By Mel Harkrader Pine
On a rainy Monday afternoon in September 2010, my sister and brother-in-law, 75 and 86 years old, died in an automobile crash. For reasons that have never been clear — maybe hydroplaning — the car Marilyn was driving swerved into oncoming traffic, took a direct passenger-door hit, and propelled the seat-belted Alex into my sister. Marilyn died at the scene and Alex hours later at a trauma center.
Sorry to assault you with the details, but they’re important to the story that follows. I learned from their four children that the car that T-boned them was driven by a kind clergyman, who, although injured himself, left his wife and 4-year-old grandchild in his car and went to minister to my dead and dying loved ones.
In trying to make sense of their deaths, I came to one conclusion. I knew from deep within me that if Marilyn and Alex could do it, they would want to apologize to the minister for what their accident had put him and his family through. So I would make that apology for them.
When I called the clergyman five days after the collision, he greeted me with a warm and nurturing tone, telling me that he prays to live a life as long and fulfilling as Alex and Marilyn did. It was clear that our family’s Jewish heritage and his Christian faith made no difference. We spoke about what was important, and eventually I made the apology for them — the reason for my call.
Most people would react with an “Oh, there’s nothing to apologize for.” And that would have been enough. But this clergyman did something perfect that was far more fulfilling for me. He said:
I accept the apology.
The call helped with my grief, but I couldn’t shake a feeling of guilt for having accepted ministry from this particular man of God. You see, he was a bishop in the newly formed Anglican Church in North America, having broken with the Episcopalians over their liberal treatment of gays. He stood against my own deeply held liberal religious beliefs, and those of Marilyn, Alex and most of their family. Because I needed his ministry and accepted it, I failed to bring that up with him.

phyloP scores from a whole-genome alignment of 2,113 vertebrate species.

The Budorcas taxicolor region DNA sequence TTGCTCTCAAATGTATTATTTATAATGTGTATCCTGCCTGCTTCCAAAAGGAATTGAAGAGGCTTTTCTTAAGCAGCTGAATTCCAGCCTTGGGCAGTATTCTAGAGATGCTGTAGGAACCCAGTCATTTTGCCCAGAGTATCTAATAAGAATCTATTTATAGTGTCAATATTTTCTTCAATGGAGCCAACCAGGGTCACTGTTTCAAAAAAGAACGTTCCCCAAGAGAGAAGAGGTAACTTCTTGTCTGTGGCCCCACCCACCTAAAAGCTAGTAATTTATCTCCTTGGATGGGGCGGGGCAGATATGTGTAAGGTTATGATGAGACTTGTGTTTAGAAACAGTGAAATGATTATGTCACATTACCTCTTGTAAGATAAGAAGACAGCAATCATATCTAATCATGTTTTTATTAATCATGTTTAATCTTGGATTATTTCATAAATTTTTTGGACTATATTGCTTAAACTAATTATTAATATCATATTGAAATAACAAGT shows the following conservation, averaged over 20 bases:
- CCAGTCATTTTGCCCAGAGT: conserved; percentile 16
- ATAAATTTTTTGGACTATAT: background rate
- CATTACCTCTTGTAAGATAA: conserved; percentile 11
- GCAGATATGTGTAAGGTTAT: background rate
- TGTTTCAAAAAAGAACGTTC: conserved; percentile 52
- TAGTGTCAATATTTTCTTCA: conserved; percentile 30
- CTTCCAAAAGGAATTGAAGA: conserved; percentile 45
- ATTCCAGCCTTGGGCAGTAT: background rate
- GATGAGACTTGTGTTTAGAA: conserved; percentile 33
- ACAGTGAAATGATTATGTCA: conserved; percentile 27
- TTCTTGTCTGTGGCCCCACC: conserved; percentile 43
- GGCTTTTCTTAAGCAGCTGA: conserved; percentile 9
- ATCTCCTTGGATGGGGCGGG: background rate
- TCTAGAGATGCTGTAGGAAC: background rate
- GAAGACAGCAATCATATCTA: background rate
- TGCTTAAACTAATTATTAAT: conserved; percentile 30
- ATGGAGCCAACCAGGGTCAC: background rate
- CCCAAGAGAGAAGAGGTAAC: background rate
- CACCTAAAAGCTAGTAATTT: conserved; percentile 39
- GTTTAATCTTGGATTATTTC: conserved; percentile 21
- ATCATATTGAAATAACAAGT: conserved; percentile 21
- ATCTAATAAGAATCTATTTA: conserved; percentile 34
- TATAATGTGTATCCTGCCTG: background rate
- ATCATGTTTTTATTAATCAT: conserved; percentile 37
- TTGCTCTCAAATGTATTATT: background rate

I did eventually grow out of my guilt, realizing that we all have various traits, some of which benefit the rest of us, and some of which others find reprehensible. It’s OK, I realized, to accept the good others do for us without demonizing them for other parts of their character. You might call that an insight Marilyn and Alex left me with.
I thought of that incident today as I read a New York Times op-ed article by the disgraced Billy Bush. You know, the former host of NBC’s Access Hollywood and Today who may always be a footnote in history for a certain conversation he had on a bus with a certain reality-show star who would go on to the White House. For some reason, the tape of their conversation pushed Bush under that bus but hardly tripped Donald Trump.
For me, though, what I got was how — in our churches as well as in other forums — we’ve been labeling people by their worst traits. An Episcopal church in Alexandria, Virginia, for example, has relocated plaques from near its altar in memory of two former parishioners — George Washington and Robert E. Lee. In New York City, more than 120 artists and scholars have signed a letter calling for the “removal or reframing” of several monuments, including those to Teddy Roosevelt and Christopher Columbus.
And, of course, we’re jetting with supersonic speed into an accounting for past sexual behaviors without a flight plan. But that’s a subject for another day.
After all, as Bryan Stevenson often says:
Each of us is more than the worst thing we’ve ever done.
Copyright 2017 © Mel Harkrader Pine